God said through Isaiah that He will not share His glory with anyone else. When giving the Ten Commands God said, “You shall have no other gods before Me. You shall not make for yourself a carved image—any likeness of anything that is in heaven above, or that is in the earth beneath, or that is in the water under the earth; you shall not bow down to them nor serve them (Exodus 20:3-5)…”

Is God an insecure narcissist, an egomaniac that needs us to shower Him with praise in order to feel better about Himself? Absolutely not! God does not need praise from us because He is fully satisfied in Himself, whether we acknowledge Him or not. But God understands that our response to His greatness is what is best for us. Here is the thing: God loves us, and He wants us to be blessed. Therefore, God tells us exactly what to do in order to be blessed. The fact that He also happens to be the source of our blessing does not negate the fact that He wants us to be blessed. Acknowledging and worshiping God is good for us, so God tells us to do it.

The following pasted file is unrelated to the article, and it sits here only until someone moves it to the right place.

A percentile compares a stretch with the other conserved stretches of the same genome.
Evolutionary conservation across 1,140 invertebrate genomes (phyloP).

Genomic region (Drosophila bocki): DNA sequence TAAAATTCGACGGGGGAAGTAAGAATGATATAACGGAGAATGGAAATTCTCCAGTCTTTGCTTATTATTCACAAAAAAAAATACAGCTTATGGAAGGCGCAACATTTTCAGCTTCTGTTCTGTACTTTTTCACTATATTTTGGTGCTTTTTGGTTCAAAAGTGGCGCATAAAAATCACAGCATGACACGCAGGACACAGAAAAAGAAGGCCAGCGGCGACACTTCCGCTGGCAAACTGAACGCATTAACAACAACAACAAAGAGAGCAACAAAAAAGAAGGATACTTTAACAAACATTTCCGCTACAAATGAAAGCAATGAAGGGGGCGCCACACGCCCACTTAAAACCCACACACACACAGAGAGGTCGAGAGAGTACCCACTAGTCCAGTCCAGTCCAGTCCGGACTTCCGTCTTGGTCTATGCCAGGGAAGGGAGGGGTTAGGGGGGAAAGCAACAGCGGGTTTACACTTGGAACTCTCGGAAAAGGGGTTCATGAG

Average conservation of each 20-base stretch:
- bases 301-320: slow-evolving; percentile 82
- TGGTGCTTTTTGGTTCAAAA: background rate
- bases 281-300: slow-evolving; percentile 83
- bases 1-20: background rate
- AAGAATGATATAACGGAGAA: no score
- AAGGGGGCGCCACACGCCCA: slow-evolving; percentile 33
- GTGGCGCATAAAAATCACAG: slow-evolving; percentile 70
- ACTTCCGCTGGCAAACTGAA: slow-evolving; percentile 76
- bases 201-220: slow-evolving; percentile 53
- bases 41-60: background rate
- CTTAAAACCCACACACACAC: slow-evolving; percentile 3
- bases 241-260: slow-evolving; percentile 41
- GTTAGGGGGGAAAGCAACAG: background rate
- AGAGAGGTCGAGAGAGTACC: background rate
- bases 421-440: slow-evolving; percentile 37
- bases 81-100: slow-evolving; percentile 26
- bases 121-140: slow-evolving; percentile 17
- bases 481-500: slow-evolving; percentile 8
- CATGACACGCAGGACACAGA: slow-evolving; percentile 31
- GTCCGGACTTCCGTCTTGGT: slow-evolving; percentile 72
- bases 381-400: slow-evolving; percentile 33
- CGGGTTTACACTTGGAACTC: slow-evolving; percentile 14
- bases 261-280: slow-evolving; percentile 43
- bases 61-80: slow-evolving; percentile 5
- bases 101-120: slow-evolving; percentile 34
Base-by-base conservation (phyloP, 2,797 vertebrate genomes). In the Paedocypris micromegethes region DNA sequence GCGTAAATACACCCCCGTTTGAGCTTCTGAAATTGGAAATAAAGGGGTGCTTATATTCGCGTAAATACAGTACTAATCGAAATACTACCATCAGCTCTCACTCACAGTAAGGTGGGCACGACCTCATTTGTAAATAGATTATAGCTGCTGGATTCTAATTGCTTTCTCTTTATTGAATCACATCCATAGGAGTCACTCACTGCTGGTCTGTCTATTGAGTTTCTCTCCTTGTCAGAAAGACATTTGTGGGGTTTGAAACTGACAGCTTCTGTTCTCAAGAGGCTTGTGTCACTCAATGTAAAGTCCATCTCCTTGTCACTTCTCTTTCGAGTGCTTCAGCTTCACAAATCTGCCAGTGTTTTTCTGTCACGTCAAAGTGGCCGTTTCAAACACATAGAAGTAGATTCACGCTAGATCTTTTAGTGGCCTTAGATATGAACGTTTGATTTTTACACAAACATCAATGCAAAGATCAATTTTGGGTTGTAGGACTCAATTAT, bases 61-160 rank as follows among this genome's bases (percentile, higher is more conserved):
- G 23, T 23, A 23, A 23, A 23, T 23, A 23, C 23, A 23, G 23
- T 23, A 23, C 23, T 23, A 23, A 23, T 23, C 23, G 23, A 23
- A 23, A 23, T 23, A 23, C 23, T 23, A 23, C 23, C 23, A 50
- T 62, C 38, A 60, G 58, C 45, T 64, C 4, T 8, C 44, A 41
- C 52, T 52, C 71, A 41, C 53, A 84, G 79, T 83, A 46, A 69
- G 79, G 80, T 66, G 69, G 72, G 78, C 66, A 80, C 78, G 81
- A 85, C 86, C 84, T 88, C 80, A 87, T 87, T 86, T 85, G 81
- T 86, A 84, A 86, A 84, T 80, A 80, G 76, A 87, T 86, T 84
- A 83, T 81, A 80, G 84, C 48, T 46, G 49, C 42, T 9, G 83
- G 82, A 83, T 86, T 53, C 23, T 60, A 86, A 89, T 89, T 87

To quote John Piper in Desiring God, “He Himself is uppermost in His own affections…God would be unrighteous if He valued anything more than what is supremely valuable. But He Himself is supremely valuable…If He withholds Himself from our contemplation and companionship, no matter what else He gives us, He is not loving.” 

What Piper is saying is that God is not being arrogant, He is being honest. We are put off by braggarts because they are either embellishing or lying, or even if they are telling the truth, they are deficient in other areas. God has given us an honest assessment of Himself—there is nothing like Him in all the universe—and we would do well to recognize that and yield our lives to Him. Jesus said He is the only way (John 14:6), so this isn’t a time for modesty.